The same applies to other non-patent IP rights that have the potential to dominate strategic bottlenecks such as the shape and design of smartphones and computer tablets. As such products become more and more consumer oriented, these kinds of design features become more significant than the underlying technology. The company that is able to dominate the market ends up dictating consumer expectations about the look and feel of products. A clever design registration programme coupled with continual innovation will generate monopolies in the look and feel of smartphones and computer tablets which can be asserted against competitors with FRAND impunity. The same logic applies equally to the development of key software.
Strategic implications of FRANDencumbered and FRAND-free patents being cross asserted
The majority of battles between a patentee and a competitor will see both FRAND-free and FRANDencumbered patents being asserted. As explained above, an owner of FRAND-encumbered patents is at a disadvantage in litigation as compared to an owner of FRAND-free patents - no injunction and only a reasonable royalty versus an injunction and whatever terms can be extracted.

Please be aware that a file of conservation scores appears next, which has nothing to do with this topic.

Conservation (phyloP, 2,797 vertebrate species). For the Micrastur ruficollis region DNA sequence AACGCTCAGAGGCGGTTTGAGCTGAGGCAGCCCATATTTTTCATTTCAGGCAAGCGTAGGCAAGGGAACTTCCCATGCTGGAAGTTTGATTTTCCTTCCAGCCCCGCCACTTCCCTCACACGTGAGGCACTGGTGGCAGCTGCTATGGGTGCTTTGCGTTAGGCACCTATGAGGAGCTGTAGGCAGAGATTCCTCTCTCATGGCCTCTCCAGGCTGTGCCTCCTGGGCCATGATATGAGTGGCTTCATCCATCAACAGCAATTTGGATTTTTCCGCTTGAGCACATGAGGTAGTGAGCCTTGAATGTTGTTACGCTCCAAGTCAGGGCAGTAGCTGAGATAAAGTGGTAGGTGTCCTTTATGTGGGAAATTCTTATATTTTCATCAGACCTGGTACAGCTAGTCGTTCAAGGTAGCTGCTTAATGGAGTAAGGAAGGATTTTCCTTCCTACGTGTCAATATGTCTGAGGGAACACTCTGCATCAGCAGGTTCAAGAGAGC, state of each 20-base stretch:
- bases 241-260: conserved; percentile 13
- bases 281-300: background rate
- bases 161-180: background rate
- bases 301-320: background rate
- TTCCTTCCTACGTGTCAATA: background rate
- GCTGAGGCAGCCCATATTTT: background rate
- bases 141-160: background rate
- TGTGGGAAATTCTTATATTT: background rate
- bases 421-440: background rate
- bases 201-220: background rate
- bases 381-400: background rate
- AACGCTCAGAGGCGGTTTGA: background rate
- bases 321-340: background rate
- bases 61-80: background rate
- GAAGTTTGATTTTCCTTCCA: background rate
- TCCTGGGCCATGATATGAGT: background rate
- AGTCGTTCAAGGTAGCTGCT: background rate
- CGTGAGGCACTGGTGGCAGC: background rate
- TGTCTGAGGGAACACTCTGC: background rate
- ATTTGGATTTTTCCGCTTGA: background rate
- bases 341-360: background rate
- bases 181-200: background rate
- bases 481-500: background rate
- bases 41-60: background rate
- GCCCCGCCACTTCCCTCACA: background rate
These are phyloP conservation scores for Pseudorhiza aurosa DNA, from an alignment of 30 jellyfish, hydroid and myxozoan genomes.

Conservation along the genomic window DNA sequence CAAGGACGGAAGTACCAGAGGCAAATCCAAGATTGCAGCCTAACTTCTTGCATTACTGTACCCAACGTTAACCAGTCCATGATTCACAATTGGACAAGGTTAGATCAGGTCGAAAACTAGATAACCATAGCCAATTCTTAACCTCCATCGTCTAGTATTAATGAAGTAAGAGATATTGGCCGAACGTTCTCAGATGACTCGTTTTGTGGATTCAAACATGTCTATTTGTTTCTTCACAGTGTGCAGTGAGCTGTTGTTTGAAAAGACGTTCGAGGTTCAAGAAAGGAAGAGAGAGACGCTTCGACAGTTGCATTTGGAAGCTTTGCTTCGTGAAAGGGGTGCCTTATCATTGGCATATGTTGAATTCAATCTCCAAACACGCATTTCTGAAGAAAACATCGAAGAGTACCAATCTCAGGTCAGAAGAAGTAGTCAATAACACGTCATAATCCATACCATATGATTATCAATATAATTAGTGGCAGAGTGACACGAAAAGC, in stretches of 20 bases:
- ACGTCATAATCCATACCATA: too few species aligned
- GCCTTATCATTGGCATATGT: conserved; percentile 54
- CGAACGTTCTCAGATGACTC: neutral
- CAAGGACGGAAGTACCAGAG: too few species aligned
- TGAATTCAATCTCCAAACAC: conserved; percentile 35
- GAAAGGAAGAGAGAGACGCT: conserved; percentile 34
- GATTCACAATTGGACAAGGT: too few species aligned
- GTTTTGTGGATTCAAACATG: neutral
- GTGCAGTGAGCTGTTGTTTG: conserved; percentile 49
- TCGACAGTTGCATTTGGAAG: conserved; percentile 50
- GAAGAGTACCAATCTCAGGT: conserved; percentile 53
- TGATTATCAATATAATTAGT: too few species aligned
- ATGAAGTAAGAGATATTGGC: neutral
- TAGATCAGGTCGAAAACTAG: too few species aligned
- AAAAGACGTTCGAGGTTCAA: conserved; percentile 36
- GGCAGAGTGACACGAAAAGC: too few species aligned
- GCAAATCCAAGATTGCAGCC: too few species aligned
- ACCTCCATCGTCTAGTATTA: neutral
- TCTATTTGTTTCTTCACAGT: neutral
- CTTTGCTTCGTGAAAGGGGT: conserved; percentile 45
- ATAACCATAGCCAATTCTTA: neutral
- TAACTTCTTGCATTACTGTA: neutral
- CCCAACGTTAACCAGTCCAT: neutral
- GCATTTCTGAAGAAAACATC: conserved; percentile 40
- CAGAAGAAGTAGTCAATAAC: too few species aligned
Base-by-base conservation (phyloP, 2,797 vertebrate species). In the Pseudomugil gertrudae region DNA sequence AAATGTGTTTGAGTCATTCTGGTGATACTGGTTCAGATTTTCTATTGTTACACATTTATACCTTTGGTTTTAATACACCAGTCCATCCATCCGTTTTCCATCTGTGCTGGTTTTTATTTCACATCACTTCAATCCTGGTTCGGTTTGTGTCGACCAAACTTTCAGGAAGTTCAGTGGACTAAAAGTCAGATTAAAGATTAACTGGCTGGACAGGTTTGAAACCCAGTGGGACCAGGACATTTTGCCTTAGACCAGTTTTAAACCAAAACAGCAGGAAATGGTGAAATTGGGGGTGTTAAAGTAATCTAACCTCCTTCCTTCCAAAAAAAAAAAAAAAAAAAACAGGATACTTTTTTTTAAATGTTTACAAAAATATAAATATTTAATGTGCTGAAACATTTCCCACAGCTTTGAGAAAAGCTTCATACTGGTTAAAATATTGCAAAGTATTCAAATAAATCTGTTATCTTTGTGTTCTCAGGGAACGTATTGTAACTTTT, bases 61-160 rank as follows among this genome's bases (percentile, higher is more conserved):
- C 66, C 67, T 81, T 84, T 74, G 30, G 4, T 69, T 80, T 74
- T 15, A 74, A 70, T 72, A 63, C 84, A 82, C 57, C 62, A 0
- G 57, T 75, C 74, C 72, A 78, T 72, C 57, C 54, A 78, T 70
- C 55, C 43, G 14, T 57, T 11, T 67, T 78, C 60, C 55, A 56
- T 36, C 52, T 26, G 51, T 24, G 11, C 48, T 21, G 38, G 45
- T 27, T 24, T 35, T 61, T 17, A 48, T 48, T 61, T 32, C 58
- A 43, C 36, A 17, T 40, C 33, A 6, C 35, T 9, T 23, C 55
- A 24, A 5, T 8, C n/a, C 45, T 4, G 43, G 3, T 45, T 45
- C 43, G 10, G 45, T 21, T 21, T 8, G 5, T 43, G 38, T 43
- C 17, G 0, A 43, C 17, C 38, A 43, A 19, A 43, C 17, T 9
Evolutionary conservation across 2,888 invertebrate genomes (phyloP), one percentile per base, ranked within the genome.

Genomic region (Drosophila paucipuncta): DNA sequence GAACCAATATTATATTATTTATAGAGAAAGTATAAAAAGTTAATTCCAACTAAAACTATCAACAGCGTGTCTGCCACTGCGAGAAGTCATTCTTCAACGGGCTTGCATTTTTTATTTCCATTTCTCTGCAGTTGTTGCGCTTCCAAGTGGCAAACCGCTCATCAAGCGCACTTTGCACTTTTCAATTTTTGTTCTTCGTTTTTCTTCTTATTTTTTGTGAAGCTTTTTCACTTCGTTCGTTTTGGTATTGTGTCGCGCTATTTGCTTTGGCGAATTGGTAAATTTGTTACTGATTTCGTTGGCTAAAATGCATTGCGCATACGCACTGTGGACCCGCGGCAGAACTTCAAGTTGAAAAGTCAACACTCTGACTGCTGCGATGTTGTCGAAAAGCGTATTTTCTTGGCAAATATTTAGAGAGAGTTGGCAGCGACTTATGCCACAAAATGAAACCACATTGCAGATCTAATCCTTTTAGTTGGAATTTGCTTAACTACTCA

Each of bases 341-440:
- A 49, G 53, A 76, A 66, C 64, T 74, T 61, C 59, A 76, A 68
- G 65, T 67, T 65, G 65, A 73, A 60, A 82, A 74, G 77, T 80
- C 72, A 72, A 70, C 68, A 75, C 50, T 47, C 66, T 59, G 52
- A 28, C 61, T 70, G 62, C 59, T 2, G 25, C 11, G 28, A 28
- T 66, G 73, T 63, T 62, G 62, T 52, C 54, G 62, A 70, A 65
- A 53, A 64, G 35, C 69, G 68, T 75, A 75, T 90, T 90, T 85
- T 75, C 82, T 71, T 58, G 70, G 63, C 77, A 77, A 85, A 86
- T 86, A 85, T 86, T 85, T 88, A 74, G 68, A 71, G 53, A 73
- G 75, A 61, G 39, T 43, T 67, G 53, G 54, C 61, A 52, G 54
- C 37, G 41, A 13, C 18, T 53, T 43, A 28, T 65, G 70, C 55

The question then arises whether a patentee can deploy FRAND-encumbered patents against a competitor in order to compel the competitor to cross-licence the competitor’s FRAND-free patents or other intellectual property rights, or at least to tolerate their ongoing infringement. This can also be a concern where there are allegations that patentees have not declared patents that should have been declared, and/or are deliberately concealing patents during the standard-setting process whilst simultaneously pushing for the technology to form part of the standard, and so those patents should be treated as being FRAND-based.
The commercial imperative to seek to do so is clear, and forms a central part of the current mobile platform wars. But this issue remains to be determined by the main Courts around the world. The scope and extent of the FRAND licence defence will play a central role in this. Because FRAND obligations are contractual this will also give rise to arguments based on breach of contract and the equitable doctrine of promissory estoppel – at least in common law countries. In the US there will also arguments based on breach of sections 1 and 2 of the Sherman Act (restrictions against restraint of trade and against monopolising trade) and Californian unfair competition laws, and in Europe arguments based on unfair competition.
Only one thing is certain, FRAND commitments – although often thought to be voluntary in character – have real teeth, and could dramatically re-shape the outcomes and determine the ultimate global victors in the mobile platform wars.